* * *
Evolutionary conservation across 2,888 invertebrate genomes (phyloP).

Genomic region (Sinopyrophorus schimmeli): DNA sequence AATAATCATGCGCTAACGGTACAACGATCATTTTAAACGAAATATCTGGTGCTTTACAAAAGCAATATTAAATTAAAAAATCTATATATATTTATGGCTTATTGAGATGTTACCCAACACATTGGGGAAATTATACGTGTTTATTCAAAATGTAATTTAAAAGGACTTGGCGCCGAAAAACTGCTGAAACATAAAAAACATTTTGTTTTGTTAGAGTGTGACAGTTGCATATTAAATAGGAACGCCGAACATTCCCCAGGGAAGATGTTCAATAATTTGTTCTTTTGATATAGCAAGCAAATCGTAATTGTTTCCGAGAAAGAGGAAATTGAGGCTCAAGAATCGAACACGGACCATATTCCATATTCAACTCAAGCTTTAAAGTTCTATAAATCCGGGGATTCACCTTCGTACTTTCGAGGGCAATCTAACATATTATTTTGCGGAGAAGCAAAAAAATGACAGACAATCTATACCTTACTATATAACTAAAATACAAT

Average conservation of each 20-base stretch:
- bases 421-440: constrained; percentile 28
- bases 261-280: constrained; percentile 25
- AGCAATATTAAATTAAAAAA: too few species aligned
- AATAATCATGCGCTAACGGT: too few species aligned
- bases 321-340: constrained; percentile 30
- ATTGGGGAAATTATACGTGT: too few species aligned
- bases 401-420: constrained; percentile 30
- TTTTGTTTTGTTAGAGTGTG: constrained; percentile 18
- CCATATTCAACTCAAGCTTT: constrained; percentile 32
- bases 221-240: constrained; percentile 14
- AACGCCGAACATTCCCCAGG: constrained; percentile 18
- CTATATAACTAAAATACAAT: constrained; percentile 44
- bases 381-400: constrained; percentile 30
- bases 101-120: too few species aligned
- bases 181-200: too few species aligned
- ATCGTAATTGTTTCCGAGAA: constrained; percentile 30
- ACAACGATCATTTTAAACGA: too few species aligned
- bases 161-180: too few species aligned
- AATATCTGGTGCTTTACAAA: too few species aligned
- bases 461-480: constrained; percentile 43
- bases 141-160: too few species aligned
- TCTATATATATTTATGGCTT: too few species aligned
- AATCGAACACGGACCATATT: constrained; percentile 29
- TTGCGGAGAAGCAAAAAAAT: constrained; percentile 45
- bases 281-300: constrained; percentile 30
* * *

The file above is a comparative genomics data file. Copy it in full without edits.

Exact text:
Evolutionary conservation across 2,888 invertebrate genomes (phyloP).

Genomic region (Sinopyrophorus schimmeli): DNA sequence AATAATCATGCGCTAACGGTACAACGATCATTTTAAACGAAATATCTGGTGCTTTACAAAAGCAATATTAAATTAAAAAATCTATATATATTTATGGCTTATTGAGATGTTACCCAACACATTGGGGAAATTATACGTGTTTATTCAAAATGTAATTTAAAAGGACTTGGCGCCGAAAAACTGCTGAAACATAAAAAACATTTTGTTTTGTTAGAGTGTGACAGTTGCATATTAAATAGGAACGCCGAACATTCCCCAGGGAAGATGTTCAATAATTTGTTCTTTTGATATAGCAAGCAAATCGTAATTGTTTCCGAGAAAGAGGAAATTGAGGCTCAAGAATCGAACACGGACCATATTCCATATTCAACTCAAGCTTTAAAGTTCTATAAATCCGGGGATTCACCTTCGTACTTTCGAGGGCAATCTAACATATTATTTTGCGGAGAAGCAAAAAAATGACAGACAATCTATACCTTACTATATAACTAAAATACAAT

Average conservation of each 20-base stretch:
- bases 421-440: constrained; percentile 28
- bases 261-280: constrained; percentile 25
- AGCAATATTAAATTAAAAAA: too few species aligned
- AATAATCATGCGCTAACGGT: too few species aligned
- bases 321-340: constrained; percentile 30
- ATTGGGGAAATTATACGTGT: too few species aligned
- bases 401-420: constrained; percentile 30
- TTTTGTTTTGTTAGAGTGTG: constrained; percentile 18
- CCATATTCAACTCAAGCTTT: constrained; percentile 32
- bases 221-240: constrained; percentile 14
- AACGCCGAACATTCCCCAGG: constrained; percentile 18
- CTATATAACTAAAATACAAT: constrained; percentile 44
- bases 381-400: constrained; percentile 30
- bases 101-120: too few species aligned
- bases 181-200: too few species aligned
- ATCGTAATTGTTTCCGAGAA: constrained; percentile 30
- ACAACGATCATTTTAAACGA: too few species aligned
- bases 161-180: too few species aligned
- AATATCTGGTGCTTTACAAA: too few species aligned
- bases 461-480: constrained; percentile 43
- bases 141-160: too few species aligned
- TCTATATATATTTATGGCTT: too few species aligned
- AATCGAACACGGACCATATT: constrained; percentile 29
- TTGCGGAGAAGCAAAAAAAT: constrained; percentile 45
- bases 281-300: constrained; percentile 30